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New degree continues animal law’s evolution

December 06, 2011

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    Pamela Frasch, assistant dean of the Animal Law Program and executive director of the Center for Animal Law Studies

Law Campus

Though lawyers have new tools in the fight over animal rights, the decades-old debate rages on. As Lewis & Clark prepares to launch the world’s first advanced degree in animal law, the Portland Tribune explores the concept of animal welfare, with Lewis & Clark professors providing varied opinions on the topic.

Many experts point to increasing evidence that animals are smarter and more capable of feelings than previously suspected. 

“The law is lagging behind what science is telling us,” Pamela Frasch, assistant dean of the Animal Law Program and executive director of the Center for Animal Law Studies, said. “The animal’s interest should be considered, and that’s hardly happening right now.”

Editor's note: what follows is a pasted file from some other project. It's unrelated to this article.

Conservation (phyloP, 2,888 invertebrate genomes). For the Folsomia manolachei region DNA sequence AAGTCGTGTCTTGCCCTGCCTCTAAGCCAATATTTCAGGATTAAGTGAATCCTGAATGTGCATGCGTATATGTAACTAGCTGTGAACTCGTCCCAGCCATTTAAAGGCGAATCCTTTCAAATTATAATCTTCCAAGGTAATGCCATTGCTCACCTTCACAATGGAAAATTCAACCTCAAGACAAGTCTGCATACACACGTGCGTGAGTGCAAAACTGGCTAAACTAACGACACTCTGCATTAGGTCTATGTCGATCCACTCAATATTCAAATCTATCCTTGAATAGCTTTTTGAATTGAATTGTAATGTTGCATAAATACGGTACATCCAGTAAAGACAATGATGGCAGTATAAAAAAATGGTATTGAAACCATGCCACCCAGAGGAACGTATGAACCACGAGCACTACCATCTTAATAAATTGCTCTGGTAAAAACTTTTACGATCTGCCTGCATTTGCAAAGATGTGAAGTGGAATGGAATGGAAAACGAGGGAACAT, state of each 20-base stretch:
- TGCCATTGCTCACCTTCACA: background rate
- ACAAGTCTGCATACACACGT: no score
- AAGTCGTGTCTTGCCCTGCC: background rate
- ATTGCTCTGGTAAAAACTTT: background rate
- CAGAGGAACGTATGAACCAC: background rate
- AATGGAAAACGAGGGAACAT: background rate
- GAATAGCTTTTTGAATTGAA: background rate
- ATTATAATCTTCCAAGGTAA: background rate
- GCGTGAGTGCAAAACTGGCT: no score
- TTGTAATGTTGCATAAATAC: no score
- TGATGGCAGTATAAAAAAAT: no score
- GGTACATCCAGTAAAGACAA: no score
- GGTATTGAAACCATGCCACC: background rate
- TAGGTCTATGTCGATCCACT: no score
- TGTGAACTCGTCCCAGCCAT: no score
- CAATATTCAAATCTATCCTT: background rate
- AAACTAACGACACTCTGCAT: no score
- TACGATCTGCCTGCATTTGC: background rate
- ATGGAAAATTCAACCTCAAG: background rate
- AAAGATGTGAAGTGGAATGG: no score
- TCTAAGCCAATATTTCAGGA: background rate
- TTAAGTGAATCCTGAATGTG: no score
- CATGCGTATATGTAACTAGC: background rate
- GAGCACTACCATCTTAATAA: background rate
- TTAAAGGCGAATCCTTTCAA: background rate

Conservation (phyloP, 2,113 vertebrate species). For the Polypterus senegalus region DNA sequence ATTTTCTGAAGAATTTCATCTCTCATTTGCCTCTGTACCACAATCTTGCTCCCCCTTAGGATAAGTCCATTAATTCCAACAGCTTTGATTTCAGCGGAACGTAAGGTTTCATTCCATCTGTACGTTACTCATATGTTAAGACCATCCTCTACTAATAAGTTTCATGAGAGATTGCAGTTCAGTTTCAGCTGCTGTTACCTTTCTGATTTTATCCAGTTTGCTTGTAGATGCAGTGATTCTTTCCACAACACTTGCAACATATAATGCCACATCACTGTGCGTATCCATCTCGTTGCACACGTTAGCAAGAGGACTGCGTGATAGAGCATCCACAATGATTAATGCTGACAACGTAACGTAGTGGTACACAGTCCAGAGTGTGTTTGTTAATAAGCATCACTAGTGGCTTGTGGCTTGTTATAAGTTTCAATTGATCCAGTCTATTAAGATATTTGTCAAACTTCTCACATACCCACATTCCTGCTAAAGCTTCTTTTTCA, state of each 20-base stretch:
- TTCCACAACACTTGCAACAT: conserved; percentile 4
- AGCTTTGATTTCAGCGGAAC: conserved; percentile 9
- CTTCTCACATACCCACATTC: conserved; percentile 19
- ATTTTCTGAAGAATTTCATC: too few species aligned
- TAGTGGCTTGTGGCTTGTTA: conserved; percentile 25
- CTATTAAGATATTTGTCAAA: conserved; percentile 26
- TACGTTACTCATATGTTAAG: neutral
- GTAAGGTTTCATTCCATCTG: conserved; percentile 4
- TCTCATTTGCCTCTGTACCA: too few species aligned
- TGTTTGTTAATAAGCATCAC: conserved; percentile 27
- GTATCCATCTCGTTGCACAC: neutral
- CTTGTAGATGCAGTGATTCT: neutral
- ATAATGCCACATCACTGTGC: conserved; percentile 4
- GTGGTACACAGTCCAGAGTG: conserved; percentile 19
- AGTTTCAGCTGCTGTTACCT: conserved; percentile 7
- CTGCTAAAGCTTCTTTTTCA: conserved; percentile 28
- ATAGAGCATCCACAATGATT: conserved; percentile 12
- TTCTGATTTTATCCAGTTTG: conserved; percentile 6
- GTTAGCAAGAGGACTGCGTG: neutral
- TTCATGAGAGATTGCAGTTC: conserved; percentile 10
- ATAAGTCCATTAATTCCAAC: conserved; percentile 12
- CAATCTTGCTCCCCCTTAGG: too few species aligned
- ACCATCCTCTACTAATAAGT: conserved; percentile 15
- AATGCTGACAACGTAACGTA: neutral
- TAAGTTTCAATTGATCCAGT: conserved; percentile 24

Dean Emeritus Jim Huffman provides a contrasting perspective. In his opinion, to have rights, a being must be able to represent himself in court. Nonetheless, Huffman can see both sides of the debate.

“I go to the zoo and see chimps and I just find it spooky,” he said. “The difference between them and us is so slight. That forces you into a dilemma.”

The Animal Law LL.M. Program at Lewis & Clark is expected to launch in the fall of 2012. As more information becomes available, it will appear on the Center for Animal Law Studies’ website.

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